Graham, L. et al
Critics from PETA have made a storm online after it was announced that for the 92nd year in a row, the Academy award did not nominate a single non-human actor or director. The nomination announcements drew criticism from Animal Actor Twitter, and before long the hashtag #OscarThumbsSoOpposable was trending.
PETA issued a statement saying that the academy voters overlooked incredible performances by actors of species in order to celebrate another year of “human mediocrity.”
“I cannot believe they snubbed Jordan Peele’s Us. Ser Bun-Bun played 263 different rabbits in that movie!” said fellow Us cast member Pumpkin-Nutter Wilson.
Many critics assumed the first animal nomination would happen in the 1990s, when a string of talented dog actors, including Lassie and Beethoven, emerged as leading men.
Goldy, an indie director whose films are known for having biodiverse casts, was convinced that a certain young retriever could wow the voters.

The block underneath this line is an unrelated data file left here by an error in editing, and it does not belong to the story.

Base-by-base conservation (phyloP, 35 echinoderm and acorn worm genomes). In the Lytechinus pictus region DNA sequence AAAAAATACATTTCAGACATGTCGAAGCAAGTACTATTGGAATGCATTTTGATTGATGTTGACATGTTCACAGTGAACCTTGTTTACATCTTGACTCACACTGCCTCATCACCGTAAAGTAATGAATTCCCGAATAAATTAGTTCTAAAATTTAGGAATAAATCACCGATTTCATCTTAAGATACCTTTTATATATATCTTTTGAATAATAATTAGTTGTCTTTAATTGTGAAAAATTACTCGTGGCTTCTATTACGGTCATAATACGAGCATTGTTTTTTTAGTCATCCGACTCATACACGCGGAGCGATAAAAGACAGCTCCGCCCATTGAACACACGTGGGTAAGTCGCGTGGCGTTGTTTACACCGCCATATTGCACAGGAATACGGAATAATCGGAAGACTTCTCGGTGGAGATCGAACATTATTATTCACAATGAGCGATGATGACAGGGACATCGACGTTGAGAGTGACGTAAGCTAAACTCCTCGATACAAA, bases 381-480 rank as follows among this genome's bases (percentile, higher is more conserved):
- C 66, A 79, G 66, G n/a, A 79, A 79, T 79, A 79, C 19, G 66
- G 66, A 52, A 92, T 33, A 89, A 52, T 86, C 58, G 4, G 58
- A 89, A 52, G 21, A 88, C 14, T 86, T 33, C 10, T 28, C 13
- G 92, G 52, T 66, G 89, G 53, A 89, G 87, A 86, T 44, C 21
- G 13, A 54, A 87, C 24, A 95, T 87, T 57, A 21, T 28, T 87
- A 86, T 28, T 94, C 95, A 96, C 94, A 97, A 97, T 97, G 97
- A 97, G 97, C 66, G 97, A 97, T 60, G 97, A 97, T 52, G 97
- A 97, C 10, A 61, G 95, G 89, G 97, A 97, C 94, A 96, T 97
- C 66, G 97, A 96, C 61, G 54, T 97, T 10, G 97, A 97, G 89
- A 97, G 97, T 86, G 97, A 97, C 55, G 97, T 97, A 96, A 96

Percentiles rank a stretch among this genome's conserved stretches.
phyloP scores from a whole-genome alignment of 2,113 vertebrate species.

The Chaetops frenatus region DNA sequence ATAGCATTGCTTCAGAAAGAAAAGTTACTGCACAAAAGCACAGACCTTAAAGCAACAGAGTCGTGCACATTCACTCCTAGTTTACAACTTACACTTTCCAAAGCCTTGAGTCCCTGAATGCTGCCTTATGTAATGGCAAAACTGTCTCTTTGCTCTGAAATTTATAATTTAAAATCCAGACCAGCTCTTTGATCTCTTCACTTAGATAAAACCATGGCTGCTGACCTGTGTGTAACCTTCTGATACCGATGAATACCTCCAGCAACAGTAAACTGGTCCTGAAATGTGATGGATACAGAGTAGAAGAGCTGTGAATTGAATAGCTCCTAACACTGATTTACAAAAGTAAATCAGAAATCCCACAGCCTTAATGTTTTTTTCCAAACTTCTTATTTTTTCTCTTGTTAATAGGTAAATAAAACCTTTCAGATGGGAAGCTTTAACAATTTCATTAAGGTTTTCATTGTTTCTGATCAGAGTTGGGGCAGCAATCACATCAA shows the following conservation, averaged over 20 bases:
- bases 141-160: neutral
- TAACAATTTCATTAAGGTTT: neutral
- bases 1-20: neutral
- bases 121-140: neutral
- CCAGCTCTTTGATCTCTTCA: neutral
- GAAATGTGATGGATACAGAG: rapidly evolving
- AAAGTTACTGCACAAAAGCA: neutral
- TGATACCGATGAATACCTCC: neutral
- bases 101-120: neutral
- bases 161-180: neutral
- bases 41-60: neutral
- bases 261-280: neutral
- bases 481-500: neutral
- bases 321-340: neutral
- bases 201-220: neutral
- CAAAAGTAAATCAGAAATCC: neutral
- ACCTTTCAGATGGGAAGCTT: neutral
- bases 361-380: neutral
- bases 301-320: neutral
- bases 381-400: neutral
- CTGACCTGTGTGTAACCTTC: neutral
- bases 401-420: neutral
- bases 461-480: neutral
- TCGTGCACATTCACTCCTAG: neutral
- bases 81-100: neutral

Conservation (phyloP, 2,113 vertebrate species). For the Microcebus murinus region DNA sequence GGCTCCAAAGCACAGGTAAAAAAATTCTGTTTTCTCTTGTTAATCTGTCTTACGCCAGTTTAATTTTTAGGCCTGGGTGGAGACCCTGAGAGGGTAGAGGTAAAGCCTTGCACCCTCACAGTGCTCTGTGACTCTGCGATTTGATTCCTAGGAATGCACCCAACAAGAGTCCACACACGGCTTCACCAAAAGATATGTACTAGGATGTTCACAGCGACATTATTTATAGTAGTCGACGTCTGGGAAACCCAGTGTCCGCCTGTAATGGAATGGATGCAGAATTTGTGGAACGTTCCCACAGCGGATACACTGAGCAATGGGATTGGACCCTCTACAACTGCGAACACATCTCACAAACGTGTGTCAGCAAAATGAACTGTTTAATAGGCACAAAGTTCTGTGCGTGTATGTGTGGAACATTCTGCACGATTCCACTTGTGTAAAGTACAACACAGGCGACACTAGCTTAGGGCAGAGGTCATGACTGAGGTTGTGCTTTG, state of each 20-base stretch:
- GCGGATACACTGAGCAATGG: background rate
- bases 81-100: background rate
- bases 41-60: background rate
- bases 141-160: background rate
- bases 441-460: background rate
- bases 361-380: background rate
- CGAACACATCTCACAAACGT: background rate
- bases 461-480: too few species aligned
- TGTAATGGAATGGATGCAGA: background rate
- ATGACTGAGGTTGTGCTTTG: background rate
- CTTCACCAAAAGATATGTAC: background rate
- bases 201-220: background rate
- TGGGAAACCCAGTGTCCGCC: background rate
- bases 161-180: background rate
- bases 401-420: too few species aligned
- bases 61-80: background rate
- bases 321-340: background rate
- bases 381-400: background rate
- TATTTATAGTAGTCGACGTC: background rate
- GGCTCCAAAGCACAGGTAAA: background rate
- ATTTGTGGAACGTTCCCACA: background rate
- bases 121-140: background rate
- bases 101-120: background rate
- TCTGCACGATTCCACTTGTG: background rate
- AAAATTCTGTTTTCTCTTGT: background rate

“We really thought Buddy would be the academy breakthrough,” said Goldy, referring to Air Buddy, the star of the Air Bud franchise until his death the next year at 9. “We were shocked when the Oscars still snubbed on the heels of his back-to-back Kids Choice Awards! Like, that’s messed up. He could have had Jack Nicholson’s entire career.”
In addition to the lack of professional awards, rumours swirled for years that young animal actors were being harassed by humans on set. The issue was finally discussed openly after feline actor Paddington Jones revealed that an unnamed actress gave him “heavy pats” when he was just 8 years old.
Even now, animal actors are mostly forced to do scenes strip naked, which can garner them a different fan demographic than human actors.
“There are disturbing websites where users list the time in the movie where they can see my whole teats,” said actress Princess Fluffypoo Jones, who is featured on MovieTeatTimes.org’s most watched video.
PETA, who has been busy lately, launched this campaign along with renewed cries to boycott Seal and Tiger Woods, who they accuse of appropriating animal names.
When asked if they were concerned about the lack of nominations for black, asian or indigenous artists, PETA spokesperson Madelynn Rockwell said that on screen racial diversity would never be more important than getting dogs metal statues they can’t chew.